US Expels Two Venezuelan Diplomats in Tit-for-Tat with Maduro

By Sara Barderas (dpa)

HAVANA TIMES – The United States responded to the expulsion of two of its diplomats ordered by Venezuelan president Nicolas Maduro with a reciprocal measure. On Wednesday, the State Department gave the charge d’affaires of the Venezuelan embassy in Washington and the vice-consul in Houston 48 hours to leave the country.

“This provocation will have a quick response,” vice president, Mike Pence, had advanced on his Twitter account in the morning. Less than 12 hours later, the measure arrived.

The United States and Venezuela have no ambassadors in the respective capitals since 2010. The charge d’affaires of the Venezuelan embassy, ??Carlos J. Ron, is the highest ranking diplomat in that legation. He occupies the same position and has the same hierarchical level as the Todd Robinson for the US in Caracas, expelled from the country by Maduro with the deputy chief of the mission, Brian Naranjo.

“We will respond appropriately and reciprocally, but also perhaps proportionately,” Secretary of State Mike Pompeo had promised early in the morning during a congressional hearing. With the expulsion of Ron and the vice-consul of Houston, reciprocity is fulfilled.

The two received 48 hours to leave the United States, the same time that Maduro gave the two US diplomats on Tuesday. The Venezuelan president threw them out accusing them of conspiracy.

“The accusations of the Maduro regime are unjustified,” the State Department said again today. “They have performed their official duties responsibly and consistently with the diplomatic practices and the applicable provisions of the Vienna Convention. We reject any suggestion to the contrary.”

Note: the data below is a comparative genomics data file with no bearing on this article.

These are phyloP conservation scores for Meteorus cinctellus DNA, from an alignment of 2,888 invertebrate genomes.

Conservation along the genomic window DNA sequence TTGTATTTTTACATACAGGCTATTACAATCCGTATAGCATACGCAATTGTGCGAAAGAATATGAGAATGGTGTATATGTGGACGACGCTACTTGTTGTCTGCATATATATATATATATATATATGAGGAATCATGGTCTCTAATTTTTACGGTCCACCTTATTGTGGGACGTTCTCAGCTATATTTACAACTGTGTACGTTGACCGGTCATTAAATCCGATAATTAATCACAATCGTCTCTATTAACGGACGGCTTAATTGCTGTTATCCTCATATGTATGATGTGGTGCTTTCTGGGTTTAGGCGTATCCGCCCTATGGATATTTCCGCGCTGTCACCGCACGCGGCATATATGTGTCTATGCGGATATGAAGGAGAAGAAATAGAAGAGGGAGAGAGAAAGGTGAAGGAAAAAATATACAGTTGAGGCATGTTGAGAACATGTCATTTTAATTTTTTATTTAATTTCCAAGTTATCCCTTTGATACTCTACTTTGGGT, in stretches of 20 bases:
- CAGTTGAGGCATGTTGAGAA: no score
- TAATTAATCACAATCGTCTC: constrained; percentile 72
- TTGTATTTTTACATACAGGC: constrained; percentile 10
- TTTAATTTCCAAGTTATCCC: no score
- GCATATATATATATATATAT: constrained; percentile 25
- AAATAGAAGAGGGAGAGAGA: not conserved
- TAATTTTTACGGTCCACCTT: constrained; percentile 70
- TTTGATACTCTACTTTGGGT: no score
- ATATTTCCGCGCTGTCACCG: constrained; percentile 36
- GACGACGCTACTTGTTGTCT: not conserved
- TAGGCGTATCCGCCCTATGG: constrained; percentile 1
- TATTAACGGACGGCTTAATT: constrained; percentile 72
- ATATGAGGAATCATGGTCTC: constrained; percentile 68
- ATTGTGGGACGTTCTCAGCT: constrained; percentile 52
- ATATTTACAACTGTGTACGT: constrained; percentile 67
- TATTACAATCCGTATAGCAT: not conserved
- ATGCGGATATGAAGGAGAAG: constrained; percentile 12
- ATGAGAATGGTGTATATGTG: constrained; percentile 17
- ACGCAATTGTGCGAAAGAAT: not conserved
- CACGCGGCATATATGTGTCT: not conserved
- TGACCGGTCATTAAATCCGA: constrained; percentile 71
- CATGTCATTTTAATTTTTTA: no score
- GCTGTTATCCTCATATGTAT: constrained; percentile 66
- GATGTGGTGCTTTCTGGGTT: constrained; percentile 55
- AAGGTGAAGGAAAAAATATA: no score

The expulsion of the US diplomats came a day after Donald Trump imposed a new round of financial sanctions – the third of his presidency against Venezuela – in response to Sunday’s presidential elections there, which the US government calls a “farce.”

Maduro was re-elected on Sunday for another six years in an election to which only 46 percent of the electorate went to vote -according to official data. The elections were rejected by the majority of the international community.

The main opposition leaders could not participate due to being banned or being in exile or serving a prison sentence and the only opponent who did it, Henry Falcon, denounced fraud.

Trump signed an executive order on Monday to limit the Venezuelan government’s ability to sell state assets, including public debt and bonds of Venezuela’s state oil company PDVSA.

The US president has also imposed over the last year several rounds of individual sanctions that already reach more than 50 officials of the political environment of Maduro, including the Venezuelan president himself.



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